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The 700 college students who signed up for a semester at sea, had no idea they would encounter an almost Titanic-like scenario.
Two weeks into a three month voyage, these college students learned a little more than they expected.
A giant wave crippled their ship, the Explorer, that served as a floating campus for the students.
Among them were three Aggies.
"They've had a great time just getting the chance to go to so many different countries. They say they'll learn more in that semester than they would their whole college career at Texas A&M," says Study Abroad Advisor Lisa Tauferner.
Tauferner has been in touch with the student's families since the January 26 scare.
And although the students couldn't be reached for comment, their parents feel they are now in good hands.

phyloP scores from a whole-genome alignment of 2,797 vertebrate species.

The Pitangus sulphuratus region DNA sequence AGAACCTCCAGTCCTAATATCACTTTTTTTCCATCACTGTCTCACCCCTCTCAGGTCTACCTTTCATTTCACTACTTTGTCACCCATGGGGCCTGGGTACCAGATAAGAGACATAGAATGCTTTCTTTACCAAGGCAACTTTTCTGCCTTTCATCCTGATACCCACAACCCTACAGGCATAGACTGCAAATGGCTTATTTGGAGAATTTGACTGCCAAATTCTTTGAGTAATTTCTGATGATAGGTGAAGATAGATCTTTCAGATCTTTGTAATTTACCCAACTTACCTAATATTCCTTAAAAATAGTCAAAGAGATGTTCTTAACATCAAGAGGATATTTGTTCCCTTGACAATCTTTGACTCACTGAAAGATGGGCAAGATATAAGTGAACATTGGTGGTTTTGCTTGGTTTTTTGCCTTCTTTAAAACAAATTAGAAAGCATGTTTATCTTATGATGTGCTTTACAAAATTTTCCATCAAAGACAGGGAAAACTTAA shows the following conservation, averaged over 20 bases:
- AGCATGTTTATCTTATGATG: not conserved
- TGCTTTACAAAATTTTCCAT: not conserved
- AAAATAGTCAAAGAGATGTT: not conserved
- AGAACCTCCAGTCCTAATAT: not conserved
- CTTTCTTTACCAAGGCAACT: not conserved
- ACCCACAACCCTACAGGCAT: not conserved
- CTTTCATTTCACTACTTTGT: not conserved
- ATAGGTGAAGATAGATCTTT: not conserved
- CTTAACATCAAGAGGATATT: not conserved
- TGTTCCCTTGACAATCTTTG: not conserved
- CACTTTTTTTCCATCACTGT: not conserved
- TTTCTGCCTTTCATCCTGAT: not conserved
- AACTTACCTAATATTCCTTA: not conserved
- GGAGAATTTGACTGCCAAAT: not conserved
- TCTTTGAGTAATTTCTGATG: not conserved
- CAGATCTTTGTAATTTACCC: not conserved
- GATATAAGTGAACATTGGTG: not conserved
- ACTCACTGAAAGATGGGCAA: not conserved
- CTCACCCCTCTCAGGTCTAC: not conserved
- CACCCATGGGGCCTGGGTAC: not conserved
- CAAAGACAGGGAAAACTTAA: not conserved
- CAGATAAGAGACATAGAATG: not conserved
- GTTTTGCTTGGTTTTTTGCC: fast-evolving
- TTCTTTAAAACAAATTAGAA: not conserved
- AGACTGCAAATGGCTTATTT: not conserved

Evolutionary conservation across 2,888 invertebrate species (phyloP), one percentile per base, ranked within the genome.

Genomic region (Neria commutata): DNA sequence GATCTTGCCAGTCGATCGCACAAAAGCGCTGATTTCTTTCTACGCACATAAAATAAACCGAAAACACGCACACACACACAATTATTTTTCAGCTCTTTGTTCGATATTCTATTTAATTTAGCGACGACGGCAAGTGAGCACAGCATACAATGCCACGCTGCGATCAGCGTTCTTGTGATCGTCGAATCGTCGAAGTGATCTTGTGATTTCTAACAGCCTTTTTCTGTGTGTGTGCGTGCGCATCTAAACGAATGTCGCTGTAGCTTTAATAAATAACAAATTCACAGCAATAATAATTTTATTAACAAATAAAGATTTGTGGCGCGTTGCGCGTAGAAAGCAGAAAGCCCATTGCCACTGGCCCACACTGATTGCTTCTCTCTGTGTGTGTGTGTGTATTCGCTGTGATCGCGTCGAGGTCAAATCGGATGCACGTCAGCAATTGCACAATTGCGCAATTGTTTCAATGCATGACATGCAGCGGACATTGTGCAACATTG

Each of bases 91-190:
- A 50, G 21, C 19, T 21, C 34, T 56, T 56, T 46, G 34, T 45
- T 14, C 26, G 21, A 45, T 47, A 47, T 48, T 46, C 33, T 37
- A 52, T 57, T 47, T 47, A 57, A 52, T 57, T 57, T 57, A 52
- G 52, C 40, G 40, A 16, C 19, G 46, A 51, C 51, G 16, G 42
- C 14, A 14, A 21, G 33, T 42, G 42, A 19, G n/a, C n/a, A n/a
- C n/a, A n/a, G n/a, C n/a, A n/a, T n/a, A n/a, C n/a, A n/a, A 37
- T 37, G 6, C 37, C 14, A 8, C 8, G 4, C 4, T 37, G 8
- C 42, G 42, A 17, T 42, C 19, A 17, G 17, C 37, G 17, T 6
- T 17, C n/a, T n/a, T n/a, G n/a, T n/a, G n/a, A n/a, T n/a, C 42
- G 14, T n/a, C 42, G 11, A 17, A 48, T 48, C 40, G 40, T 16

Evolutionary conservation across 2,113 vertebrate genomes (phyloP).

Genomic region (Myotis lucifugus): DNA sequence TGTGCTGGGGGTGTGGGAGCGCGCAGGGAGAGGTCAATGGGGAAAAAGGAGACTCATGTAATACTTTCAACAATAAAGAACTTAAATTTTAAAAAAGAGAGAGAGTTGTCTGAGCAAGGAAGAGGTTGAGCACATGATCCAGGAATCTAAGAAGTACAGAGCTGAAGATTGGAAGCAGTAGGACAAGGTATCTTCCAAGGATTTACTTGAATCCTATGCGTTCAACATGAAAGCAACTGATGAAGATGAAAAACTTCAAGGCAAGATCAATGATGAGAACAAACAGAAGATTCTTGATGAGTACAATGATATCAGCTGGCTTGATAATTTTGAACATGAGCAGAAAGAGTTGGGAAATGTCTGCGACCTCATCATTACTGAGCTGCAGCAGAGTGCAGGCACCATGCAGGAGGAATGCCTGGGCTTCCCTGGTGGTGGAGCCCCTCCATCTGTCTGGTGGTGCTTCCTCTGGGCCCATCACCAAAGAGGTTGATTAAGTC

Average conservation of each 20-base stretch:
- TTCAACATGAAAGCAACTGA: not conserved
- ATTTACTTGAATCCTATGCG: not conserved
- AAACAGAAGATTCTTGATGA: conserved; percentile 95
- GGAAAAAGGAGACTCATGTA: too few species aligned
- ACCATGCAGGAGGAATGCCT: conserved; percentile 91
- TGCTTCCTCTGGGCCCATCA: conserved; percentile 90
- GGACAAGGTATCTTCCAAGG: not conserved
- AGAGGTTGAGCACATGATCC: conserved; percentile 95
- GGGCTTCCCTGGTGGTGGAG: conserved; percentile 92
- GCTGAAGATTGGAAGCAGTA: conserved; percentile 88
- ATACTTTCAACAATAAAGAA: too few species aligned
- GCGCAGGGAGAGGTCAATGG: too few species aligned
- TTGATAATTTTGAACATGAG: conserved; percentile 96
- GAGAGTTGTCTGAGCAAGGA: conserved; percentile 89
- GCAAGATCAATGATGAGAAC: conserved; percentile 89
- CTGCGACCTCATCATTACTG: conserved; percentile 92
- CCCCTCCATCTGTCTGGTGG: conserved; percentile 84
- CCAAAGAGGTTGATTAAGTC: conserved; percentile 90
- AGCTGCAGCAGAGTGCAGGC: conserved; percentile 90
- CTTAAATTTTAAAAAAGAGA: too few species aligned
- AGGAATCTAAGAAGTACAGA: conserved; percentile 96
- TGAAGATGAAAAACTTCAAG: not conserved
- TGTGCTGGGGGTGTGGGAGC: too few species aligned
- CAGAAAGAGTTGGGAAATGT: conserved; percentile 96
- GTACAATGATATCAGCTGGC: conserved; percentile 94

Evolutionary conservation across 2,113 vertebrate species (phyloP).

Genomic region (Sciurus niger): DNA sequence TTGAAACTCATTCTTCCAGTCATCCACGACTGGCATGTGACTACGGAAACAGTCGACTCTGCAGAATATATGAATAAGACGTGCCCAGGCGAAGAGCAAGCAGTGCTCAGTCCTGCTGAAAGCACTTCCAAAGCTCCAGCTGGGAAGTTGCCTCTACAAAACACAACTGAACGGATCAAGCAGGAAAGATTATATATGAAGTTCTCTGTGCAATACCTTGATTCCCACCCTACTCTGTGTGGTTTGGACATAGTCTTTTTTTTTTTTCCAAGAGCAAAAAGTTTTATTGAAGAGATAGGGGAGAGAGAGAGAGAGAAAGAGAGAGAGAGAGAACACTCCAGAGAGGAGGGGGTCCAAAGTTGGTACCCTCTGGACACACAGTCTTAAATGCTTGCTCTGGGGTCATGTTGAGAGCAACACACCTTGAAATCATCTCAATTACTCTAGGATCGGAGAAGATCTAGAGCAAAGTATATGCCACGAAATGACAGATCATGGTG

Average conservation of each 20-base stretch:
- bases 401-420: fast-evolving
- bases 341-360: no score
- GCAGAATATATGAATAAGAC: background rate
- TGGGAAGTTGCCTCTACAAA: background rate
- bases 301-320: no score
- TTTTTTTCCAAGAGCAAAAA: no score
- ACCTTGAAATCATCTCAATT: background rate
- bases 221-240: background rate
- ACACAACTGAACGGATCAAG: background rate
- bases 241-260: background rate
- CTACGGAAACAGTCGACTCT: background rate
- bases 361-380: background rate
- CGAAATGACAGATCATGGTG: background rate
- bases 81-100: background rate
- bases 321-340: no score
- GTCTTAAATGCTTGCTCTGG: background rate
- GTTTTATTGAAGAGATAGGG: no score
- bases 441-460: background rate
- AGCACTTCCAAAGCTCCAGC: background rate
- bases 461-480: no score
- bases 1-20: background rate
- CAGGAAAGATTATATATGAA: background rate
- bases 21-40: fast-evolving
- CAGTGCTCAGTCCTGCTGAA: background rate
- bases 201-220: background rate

"They felt perfectly safe with their daughters on board and they reported back that they're doing just great," says Tauferner.
The ship has docked in Hawaii until the ship is fixed.
And students will resume classes on Sunday.
But there were tense moments, when passengers didn't quite know what to expect.
"I tried to move the bed back and then I just moved to the ground, the bed was on top of me and I was in between the table," says one student.
The captain's resolve was tested too, trying to calm nearly a thousand passengers and manually steer the ship.
It turns out he is also a part of the Aggie Family.
"The captain of the ship is an Aggie, I was told by the mother of the daughters who are over there," says Tauferner.
The students will fly to Shanghai if the ship can not be repaired soon, missing their original destinations of Japan and Korea.
But back at home, Study Abroad advisors say incidents like this, no matter how scary, shouldn't deter going over or even on the seas.
"We live in a world now where technology makes it easier to keep in touch so no student or parent should worry about it because the experience abroad will add ten fold to their college career," says Tauferner.
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